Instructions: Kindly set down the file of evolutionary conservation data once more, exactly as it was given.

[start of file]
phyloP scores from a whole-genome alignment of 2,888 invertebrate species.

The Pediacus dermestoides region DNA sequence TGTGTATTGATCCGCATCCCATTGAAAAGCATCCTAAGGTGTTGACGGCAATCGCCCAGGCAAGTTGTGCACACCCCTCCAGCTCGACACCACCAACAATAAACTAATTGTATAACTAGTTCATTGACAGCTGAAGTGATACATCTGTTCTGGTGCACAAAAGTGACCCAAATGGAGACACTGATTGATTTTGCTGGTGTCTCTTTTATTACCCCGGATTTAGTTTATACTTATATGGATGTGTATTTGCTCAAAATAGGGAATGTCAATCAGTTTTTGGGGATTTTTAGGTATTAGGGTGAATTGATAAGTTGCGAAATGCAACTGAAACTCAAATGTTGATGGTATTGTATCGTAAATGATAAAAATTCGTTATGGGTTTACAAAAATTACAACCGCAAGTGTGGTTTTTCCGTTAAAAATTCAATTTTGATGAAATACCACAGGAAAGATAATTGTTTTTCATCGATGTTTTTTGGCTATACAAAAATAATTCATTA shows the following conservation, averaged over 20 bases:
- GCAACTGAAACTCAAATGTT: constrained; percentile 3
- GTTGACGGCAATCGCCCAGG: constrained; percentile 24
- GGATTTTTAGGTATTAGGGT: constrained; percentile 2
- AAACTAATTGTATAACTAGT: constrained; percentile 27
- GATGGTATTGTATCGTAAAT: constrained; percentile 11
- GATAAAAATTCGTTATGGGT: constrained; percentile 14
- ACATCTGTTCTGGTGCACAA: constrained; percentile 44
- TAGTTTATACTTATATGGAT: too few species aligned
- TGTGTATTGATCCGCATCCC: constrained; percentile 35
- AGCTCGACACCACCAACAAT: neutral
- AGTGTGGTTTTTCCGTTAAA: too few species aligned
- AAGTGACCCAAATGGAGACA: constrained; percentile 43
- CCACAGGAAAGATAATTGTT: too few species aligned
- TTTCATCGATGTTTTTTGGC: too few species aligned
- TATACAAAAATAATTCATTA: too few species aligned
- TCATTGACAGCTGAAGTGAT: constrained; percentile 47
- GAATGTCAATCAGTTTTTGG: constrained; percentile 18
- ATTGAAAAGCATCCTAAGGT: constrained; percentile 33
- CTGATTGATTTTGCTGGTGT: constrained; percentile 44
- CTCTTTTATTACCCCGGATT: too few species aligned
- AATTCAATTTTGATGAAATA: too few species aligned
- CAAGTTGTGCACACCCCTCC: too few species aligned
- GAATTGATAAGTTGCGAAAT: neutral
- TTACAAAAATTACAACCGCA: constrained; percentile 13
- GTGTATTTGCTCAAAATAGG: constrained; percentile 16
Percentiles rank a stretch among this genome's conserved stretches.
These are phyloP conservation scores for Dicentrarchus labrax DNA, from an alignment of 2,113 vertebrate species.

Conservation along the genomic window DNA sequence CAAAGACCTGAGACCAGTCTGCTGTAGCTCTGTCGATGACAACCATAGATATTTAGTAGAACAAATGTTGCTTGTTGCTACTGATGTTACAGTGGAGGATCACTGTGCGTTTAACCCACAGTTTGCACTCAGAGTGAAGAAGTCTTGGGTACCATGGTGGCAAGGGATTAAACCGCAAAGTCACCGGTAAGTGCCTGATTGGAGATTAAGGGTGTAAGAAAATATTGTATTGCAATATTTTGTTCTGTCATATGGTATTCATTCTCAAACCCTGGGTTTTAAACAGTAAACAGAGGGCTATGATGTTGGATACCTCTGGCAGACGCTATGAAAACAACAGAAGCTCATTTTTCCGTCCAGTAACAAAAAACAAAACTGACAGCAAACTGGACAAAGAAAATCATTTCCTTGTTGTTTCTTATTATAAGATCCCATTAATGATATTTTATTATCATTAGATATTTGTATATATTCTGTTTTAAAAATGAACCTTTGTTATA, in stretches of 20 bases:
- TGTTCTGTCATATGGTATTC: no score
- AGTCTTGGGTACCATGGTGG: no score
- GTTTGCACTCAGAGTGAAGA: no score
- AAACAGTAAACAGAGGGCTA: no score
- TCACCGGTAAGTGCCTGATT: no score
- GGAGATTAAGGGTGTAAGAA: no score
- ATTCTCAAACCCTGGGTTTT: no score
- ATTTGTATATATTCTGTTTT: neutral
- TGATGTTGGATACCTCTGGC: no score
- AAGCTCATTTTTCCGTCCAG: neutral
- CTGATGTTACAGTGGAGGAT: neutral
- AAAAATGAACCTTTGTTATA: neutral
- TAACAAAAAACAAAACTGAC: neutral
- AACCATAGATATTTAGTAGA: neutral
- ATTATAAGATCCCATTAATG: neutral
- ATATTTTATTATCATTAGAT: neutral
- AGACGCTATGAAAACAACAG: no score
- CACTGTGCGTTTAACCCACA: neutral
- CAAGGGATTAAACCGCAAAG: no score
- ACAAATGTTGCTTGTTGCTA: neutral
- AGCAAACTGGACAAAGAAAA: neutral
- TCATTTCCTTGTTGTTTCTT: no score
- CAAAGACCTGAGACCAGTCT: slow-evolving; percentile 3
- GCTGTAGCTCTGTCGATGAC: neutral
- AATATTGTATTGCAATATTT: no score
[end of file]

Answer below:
phyloP scores from a whole-genome alignment of 2,888 invertebrate species.

The Pediacus dermestoides region DNA sequence TGTGTATTGATCCGCATCCCATTGAAAAGCATCCTAAGGTGTTGACGGCAATCGCCCAGGCAAGTTGTGCACACCCCTCCAGCTCGACACCACCAACAATAAACTAATTGTATAACTAGTTCATTGACAGCTGAAGTGATACATCTGTTCTGGTGCACAAAAGTGACCCAAATGGAGACACTGATTGATTTTGCTGGTGTCTCTTTTATTACCCCGGATTTAGTTTATACTTATATGGATGTGTATTTGCTCAAAATAGGGAATGTCAATCAGTTTTTGGGGATTTTTAGGTATTAGGGTGAATTGATAAGTTGCGAAATGCAACTGAAACTCAAATGTTGATGGTATTGTATCGTAAATGATAAAAATTCGTTATGGGTTTACAAAAATTACAACCGCAAGTGTGGTTTTTCCGTTAAAAATTCAATTTTGATGAAATACCACAGGAAAGATAATTGTTTTTCATCGATGTTTTTTGGCTATACAAAAATAATTCATTA shows the following conservation, averaged over 20 bases:
- GCAACTGAAACTCAAATGTT: constrained; percentile 3
- GTTGACGGCAATCGCCCAGG: constrained; percentile 24
- GGATTTTTAGGTATTAGGGT: constrained; percentile 2
- AAACTAATTGTATAACTAGT: constrained; percentile 27
- GATGGTATTGTATCGTAAAT: constrained; percentile 11
- GATAAAAATTCGTTATGGGT: constrained; percentile 14
- ACATCTGTTCTGGTGCACAA: constrained; percentile 44
- TAGTTTATACTTATATGGAT: too few species aligned
- TGTGTATTGATCCGCATCCC: constrained; percentile 35
- AGCTCGACACCACCAACAAT: neutral
- AGTGTGGTTTTTCCGTTAAA: too few species aligned
- AAGTGACCCAAATGGAGACA: constrained; percentile 43
- CCACAGGAAAGATAATTGTT: too few species aligned
- TTTCATCGATGTTTTTTGGC: too few species aligned
- TATACAAAAATAATTCATTA: too few species aligned
- TCATTGACAGCTGAAGTGAT: constrained; percentile 47
- GAATGTCAATCAGTTTTTGG: constrained; percentile 18
- ATTGAAAAGCATCCTAAGGT: constrained; percentile 33
- CTGATTGATTTTGCTGGTGT: constrained; percentile 44
- CTCTTTTATTACCCCGGATT: too few species aligned
- AATTCAATTTTGATGAAATA: too few species aligned
- CAAGTTGTGCACACCCCTCC: too few species aligned
- GAATTGATAAGTTGCGAAAT: neutral
- TTACAAAAATTACAACCGCA: constrained; percentile 13
- GTGTATTTGCTCAAAATAGG: constrained; percentile 16
Percentiles rank a stretch among this genome's conserved stretches.
These are phyloP conservation scores for Dicentrarchus labrax DNA, from an alignment of 2,113 vertebrate species.

Conservation along the genomic window DNA sequence CAAAGACCTGAGACCAGTCTGCTGTAGCTCTGTCGATGACAACCATAGATATTTAGTAGAACAAATGTTGCTTGTTGCTACTGATGTTACAGTGGAGGATCACTGTGCGTTTAACCCACAGTTTGCACTCAGAGTGAAGAAGTCTTGGGTACCATGGTGGCAAGGGATTAAACCGCAAAGTCACCGGTAAGTGCCTGATTGGAGATTAAGGGTGTAAGAAAATATTGTATTGCAATATTTTGTTCTGTCATATGGTATTCATTCTCAAACCCTGGGTTTTAAACAGTAAACAGAGGGCTATGATGTTGGATACCTCTGGCAGACGCTATGAAAACAACAGAAGCTCATTTTTCCGTCCAGTAACAAAAAACAAAACTGACAGCAAACTGGACAAAGAAAATCATTTCCTTGTTGTTTCTTATTATAAGATCCCATTAATGATATTTTATTATCATTAGATATTTGTATATATTCTGTTTTAAAAATGAACCTTTGTTATA, in stretches of 20 bases:
- TGTTCTGTCATATGGTATTC: no score
- AGTCTTGGGTACCATGGTGG: no score
- GTTTGCACTCAGAGTGAAGA: no score
- AAACAGTAAACAGAGGGCTA: no score
- TCACCGGTAAGTGCCTGATT: no score
- GGAGATTAAGGGTGTAAGAA: no score
- ATTCTCAAACCCTGGGTTTT: no score
- ATTTGTATATATTCTGTTTT: neutral
- TGATGTTGGATACCTCTGGC: no score
- AAGCTCATTTTTCCGTCCAG: neutral
- CTGATGTTACAGTGGAGGAT: neutral
- AAAAATGAACCTTTGTTATA: neutral
- TAACAAAAAACAAAACTGAC: neutral
- AACCATAGATATTTAGTAGA: neutral
- ATTATAAGATCCCATTAATG: neutral
- ATATTTTATTATCATTAGAT: neutral
- AGACGCTATGAAAACAACAG: no score
- CACTGTGCGTTTAACCCACA: neutral
- CAAGGGATTAAACCGCAAAG: no score
- ACAAATGTTGCTTGTTGCTA: neutral
- AGCAAACTGGACAAAGAAAA: neutral
- TCATTTCCTTGTTGTTTCTT: no score
- CAAAGACCTGAGACCAGTCT: slow-evolving; percentile 3
- GCTGTAGCTCTGTCGATGAC: neutral
- AATATTGTATTGCAATATTT: no score